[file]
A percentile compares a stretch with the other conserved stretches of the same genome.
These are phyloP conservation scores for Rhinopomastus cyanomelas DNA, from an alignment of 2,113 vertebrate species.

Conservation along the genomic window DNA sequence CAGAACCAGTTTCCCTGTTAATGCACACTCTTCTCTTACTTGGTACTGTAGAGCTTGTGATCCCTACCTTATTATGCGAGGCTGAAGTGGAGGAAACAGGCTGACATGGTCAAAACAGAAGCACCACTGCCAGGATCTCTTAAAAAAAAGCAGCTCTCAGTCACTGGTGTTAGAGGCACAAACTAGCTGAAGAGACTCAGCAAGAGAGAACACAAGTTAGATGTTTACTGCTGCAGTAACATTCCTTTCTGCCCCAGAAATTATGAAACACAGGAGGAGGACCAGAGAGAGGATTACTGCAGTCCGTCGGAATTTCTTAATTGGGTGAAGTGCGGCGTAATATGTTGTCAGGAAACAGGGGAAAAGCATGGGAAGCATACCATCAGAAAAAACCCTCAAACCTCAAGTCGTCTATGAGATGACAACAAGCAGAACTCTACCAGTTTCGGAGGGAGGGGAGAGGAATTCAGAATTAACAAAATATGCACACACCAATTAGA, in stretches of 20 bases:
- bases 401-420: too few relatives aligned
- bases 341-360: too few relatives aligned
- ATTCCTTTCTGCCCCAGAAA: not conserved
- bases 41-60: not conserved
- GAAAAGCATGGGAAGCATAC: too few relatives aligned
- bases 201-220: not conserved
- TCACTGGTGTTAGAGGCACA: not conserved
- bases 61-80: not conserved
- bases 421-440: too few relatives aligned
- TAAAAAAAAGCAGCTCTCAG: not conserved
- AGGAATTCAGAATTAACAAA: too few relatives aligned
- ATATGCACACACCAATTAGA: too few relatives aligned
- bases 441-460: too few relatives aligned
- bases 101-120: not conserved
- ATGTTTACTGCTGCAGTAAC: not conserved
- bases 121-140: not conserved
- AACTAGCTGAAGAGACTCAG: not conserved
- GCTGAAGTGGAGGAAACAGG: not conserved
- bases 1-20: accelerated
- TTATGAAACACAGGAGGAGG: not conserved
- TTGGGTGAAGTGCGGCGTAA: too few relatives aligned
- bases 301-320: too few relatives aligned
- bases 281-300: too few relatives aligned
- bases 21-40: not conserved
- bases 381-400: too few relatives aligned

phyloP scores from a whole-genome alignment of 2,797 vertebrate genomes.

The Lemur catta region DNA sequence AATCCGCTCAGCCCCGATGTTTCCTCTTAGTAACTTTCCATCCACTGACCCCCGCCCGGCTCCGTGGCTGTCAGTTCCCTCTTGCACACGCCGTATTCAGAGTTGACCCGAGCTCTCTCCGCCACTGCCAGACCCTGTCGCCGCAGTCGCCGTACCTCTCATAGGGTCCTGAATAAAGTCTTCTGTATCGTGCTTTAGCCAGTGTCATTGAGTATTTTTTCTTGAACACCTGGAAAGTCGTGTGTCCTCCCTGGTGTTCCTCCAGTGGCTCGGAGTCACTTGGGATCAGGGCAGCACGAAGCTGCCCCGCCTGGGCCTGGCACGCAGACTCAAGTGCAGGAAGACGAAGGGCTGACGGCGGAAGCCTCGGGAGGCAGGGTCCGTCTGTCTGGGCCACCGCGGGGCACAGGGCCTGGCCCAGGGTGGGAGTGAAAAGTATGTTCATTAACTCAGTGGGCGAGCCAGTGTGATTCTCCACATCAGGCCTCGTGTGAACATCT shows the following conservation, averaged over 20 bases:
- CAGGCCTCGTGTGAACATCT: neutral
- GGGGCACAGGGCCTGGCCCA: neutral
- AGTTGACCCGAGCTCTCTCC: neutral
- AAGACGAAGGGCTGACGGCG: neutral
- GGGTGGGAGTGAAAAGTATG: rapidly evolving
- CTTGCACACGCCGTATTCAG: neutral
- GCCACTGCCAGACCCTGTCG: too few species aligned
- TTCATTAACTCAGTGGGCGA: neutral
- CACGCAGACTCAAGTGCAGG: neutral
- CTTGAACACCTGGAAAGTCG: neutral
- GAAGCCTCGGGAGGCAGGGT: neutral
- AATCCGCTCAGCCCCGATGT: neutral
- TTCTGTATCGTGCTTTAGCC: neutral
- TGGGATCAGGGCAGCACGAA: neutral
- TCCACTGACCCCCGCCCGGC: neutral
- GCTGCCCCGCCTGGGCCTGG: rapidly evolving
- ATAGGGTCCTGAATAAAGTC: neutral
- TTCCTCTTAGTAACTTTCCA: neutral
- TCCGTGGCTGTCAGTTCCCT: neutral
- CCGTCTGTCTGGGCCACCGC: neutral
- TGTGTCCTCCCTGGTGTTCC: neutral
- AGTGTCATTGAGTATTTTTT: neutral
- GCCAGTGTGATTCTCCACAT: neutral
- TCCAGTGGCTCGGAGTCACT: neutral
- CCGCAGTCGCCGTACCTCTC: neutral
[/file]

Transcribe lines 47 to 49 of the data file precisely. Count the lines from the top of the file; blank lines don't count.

- ATAGGGTCCTGAATAAAGTC: neutral
- TTCCTCTTAGTAACTTTCCA: neutral
- TCCGTGGCTGTCAGTTCCCT: neutral